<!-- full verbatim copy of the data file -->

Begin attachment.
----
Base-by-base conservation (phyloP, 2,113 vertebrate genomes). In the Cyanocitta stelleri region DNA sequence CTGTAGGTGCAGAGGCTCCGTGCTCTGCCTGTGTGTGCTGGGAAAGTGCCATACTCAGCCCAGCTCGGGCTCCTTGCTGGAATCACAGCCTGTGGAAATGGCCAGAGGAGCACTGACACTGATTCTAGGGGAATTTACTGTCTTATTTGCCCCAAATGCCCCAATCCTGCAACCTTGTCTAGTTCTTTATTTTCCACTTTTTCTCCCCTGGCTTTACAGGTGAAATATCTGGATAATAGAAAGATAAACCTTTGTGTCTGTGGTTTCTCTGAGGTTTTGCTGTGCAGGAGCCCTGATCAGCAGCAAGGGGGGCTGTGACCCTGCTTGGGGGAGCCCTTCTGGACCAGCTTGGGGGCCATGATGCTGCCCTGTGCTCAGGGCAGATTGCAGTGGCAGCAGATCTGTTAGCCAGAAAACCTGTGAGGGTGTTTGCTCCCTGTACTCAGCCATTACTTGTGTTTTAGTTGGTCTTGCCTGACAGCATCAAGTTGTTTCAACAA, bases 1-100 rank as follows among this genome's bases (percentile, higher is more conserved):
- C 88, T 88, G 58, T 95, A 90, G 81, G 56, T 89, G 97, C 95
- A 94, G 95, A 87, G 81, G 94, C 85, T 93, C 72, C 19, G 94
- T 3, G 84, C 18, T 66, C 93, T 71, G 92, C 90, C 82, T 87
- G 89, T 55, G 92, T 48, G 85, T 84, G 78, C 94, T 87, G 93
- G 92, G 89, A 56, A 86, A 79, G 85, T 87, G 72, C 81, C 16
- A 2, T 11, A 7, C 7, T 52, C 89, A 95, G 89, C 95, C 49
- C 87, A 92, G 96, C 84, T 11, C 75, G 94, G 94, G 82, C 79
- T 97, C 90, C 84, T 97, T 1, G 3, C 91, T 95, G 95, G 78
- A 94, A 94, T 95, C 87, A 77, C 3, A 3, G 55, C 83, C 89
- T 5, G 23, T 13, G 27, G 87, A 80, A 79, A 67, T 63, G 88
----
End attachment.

Base-by-base conservation (phyloP, 2,113 vertebrate genomes). In the Cyanocitta stelleri region DNA sequence CTGTAGGTGCAGAGGCTCCGTGCTCTGCCTGTGTGTGCTGGGAAAGTGCCATACTCAGCCCAGCTCGGGCTCCTTGCTGGAATCACAGCCTGTGGAAATGGCCAGAGGAGCACTGACACTGATTCTAGGGGAATTTACTGTCTTATTTGCCCCAAATGCCCCAATCCTGCAACCTTGTCTAGTTCTTTATTTTCCACTTTTTCTCCCCTGGCTTTACAGGTGAAATATCTGGATAATAGAAAGATAAACCTTTGTGTCTGTGGTTTCTCTGAGGTTTTGCTGTGCAGGAGCCCTGATCAGCAGCAAGGGGGGCTGTGACCCTGCTTGGGGGAGCCCTTCTGGACCAGCTTGGGGGCCATGATGCTGCCCTGTGCTCAGGGCAGATTGCAGTGGCAGCAGATCTGTTAGCCAGAAAACCTGTGAGGGTGTTTGCTCCCTGTACTCAGCCATTACTTGTGTTTTAGTTGGTCTTGCCTGACAGCATCAAGTTGTTTCAACAA, bases 1-100 rank as follows among this genome's bases (percentile, higher is more conserved):
- C 88, T 88, G 58, T 95, A 90, G 81, G 56, T 89, G 97, C 95
- A 94, G 95, A 87, G 81, G 94, C 85, T 93, C 72, C 19, G 94
- T 3, G 84, C 18, T 66, C 93, T 71, G 92, C 90, C 82, T 87
- G 89, T 55, G 92, T 48, G 85, T 84, G 78, C 94, T 87, G 93
- G 92, G 89, A 56, A 86, A 79, G 85, T 87, G 72, C 81, C 16
- A 2, T 11, A 7, C 7, T 52, C 89, A 95, G 89, C 95, C 49
- C 87, A 92, G 96, C 84, T 11, C 75, G 94, G 94, G 82, C 79
- T 97, C 90, C 84, T 97, T 1, G 3, C 91, T 95, G 95, G 78
- A 94, A 94, T 95, C 87, A 77, C 3, A 3, G 55, C 83, C 89
- T 5, G 23, T 13, G 27, G 87, A 80, A 79, A 67, T 63, G 88